Please note that the information below is based on our visit to the Spectrum Lake campgrounds in June 2021. The BC Parks website lists slightly different facilities (more tent pads, more outhouses).
The Spectrum Lake campgrounds are very popular on weekends. If possible, plan to visit during the week. During our visit in late June, there were only two other groups in the main campground.
If weekends are the only option, I would suggest arriving as early as possible.
Main Spectrum Lake campground
The Spectrum Lake campground is located right on the forested lakeshore. There are a number of access points to the water but the best is a T-shaped dock (perfect for swimming!)
As for the other facilities, the Spectrum Lake campground is pretty cushy as backcountry campgrounds go.
There are 12 designated tent pads, each with a corresponding campsite number. Campsite 5 has a ‘bonus’ tent pad (no appointed number) so technically there are 13 spots total.
Most of these tent pads take the form of large, raised wooden platforms. There are metal hooks on the side of the platform to help with tent construction. The other tent pads are dirt squares, framed by wood.
Each of the campsites as a picnic table and metal fire ring. Five of the sites have wooden shelters over the picnic tables.
All of the campsites are pretty nice, with plenty of space and shade. Some have views.
The level of privacy varies, however, with those closest to the lake being more intimate and also inevitably receiving a fair amount of foot traffic from other campers.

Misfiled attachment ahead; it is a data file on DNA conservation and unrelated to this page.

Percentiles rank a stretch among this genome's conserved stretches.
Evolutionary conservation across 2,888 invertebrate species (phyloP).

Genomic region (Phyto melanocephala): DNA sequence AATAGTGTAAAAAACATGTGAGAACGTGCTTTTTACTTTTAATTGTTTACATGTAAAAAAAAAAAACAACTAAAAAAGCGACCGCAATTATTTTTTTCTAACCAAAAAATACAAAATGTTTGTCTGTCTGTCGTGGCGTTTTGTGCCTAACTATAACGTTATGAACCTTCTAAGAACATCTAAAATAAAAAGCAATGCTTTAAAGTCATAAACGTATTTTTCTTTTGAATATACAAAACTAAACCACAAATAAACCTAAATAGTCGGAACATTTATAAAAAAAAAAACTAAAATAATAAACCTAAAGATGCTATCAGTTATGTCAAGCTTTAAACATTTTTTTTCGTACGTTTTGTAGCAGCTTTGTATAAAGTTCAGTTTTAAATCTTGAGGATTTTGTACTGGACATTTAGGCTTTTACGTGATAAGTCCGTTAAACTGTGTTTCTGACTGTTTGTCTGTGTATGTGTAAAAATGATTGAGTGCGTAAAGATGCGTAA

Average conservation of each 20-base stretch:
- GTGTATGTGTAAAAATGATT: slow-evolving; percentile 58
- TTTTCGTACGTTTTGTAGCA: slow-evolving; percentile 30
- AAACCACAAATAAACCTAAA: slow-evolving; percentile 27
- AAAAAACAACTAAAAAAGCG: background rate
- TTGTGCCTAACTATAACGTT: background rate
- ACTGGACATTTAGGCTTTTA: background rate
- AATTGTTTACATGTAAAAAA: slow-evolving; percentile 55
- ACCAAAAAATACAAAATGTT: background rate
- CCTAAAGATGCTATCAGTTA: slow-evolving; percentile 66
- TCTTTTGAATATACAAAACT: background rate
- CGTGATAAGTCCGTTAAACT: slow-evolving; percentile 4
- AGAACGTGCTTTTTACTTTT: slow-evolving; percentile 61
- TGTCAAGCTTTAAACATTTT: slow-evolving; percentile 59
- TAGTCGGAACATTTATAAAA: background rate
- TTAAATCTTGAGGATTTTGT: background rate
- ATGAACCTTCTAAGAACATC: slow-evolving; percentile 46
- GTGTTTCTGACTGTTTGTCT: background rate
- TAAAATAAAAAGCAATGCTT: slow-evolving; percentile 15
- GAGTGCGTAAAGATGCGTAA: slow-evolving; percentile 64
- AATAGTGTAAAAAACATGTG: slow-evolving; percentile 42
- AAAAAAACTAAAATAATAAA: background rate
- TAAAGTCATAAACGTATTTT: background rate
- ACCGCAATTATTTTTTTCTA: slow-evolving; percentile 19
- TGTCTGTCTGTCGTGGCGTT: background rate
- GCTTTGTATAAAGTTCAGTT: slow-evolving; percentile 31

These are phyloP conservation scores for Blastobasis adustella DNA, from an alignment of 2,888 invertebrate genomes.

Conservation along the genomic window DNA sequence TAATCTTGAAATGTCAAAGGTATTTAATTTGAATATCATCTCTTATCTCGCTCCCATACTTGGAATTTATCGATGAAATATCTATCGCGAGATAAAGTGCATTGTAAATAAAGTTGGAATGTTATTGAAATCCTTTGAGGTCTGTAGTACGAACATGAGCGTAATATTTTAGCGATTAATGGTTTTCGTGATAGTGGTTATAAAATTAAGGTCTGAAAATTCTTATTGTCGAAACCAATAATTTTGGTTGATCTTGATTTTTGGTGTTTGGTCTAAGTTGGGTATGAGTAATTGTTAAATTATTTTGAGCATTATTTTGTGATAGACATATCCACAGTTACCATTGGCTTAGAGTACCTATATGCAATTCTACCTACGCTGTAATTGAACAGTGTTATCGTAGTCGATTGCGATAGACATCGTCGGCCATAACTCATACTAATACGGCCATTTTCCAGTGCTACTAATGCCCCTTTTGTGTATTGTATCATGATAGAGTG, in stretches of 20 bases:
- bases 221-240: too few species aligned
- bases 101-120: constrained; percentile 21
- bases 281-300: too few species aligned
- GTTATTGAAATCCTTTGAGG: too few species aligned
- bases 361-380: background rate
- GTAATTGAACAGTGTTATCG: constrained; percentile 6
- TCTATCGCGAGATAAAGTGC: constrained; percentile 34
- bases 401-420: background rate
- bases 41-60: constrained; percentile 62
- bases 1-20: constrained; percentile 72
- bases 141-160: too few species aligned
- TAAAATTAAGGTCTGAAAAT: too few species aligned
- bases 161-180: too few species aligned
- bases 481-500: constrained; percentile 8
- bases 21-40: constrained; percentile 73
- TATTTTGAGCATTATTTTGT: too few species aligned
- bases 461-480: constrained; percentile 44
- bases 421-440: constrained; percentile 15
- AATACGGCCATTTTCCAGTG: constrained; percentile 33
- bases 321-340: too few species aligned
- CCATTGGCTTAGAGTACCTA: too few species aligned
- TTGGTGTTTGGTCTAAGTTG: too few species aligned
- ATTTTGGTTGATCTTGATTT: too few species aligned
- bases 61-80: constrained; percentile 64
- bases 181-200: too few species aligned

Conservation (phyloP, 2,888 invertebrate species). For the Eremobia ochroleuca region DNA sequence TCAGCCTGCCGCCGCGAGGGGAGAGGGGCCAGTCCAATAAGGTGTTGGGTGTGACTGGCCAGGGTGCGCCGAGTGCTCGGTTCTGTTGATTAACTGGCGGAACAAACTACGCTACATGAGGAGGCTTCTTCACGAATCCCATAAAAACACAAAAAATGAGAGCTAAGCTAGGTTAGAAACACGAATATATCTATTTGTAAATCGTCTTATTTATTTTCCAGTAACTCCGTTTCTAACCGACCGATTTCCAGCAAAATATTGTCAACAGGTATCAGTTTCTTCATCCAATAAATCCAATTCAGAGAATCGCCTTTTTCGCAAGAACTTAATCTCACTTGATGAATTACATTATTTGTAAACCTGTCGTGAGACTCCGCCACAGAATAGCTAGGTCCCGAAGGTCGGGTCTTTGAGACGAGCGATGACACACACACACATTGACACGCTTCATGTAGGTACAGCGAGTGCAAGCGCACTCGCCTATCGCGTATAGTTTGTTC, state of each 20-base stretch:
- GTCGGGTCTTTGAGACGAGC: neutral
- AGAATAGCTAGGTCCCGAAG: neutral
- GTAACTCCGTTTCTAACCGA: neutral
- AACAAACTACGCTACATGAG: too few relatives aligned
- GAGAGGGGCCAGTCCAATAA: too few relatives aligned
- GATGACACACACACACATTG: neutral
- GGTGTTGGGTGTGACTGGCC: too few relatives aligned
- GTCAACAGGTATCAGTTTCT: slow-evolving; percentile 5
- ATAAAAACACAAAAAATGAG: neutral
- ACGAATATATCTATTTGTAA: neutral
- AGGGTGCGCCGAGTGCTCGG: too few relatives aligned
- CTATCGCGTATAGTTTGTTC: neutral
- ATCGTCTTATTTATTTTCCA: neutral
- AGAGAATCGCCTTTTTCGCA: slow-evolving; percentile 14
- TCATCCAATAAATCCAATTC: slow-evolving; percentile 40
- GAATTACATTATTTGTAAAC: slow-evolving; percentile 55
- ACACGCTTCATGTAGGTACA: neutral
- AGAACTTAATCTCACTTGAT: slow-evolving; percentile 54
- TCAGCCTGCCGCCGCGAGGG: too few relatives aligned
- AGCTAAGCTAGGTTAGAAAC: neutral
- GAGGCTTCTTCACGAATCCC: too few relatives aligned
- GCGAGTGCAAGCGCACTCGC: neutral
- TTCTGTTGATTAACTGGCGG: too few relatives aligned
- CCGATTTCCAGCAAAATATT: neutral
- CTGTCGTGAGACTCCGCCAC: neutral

- Campsites 1, 2, 3, 4 and 5 are set a bit apart from the others, potentially a little quieter on busy weekends
- Campsite 5 (the one we chose) has a ‘bonus’ dirt tent pad immediately next to the wooden tent platform
- One of my favourites was Campsite 6, a spacious site with water on three sites
- Campsite 12 is located behind the outhouses so can be a bit smelly
- Campsites 9 is situated opposite the lake dock
There are two bear hangs in the Spectrum Lake campground, one to the north and the other to the south. There are six cables per bear hang pole.
Two outhouses sit on a high point in the middle of the campground. Right at the back, close to the access trail, is a single level ranger’s cabin.
Spectrum Lake group campground
A short walk (100m) north of the main campground is Spectrum Lake’s group campground. It’s also located in the forest next to the lake, though this campground has a lovely stream running through it.
This smaller campground has 8 tent pads (mostly dirt, with one huge raised wooden platform), most with picnic tables. Only one site has a metal fire ring, with the others sharing a communal fire pit.
In the middle of this campground is a large wooden shelter, with additional picnic tables underneath. A singular outhouse (again, with toilet paper on our visit) sits on the hill above the campground.
There is a large bear cache located between the group campground and the main campground.
Officially, as per BC Parks’ policy, a group camping party consists of 15 or more adults (aged 16 or older) or a minimum of 12 young people.
There is no reservation system for this campground, unlike most BC Parks’ group campgrounds.
The best time to go
Spectrum Lake is situated at 975m elevation, 200m higher than the parking lot.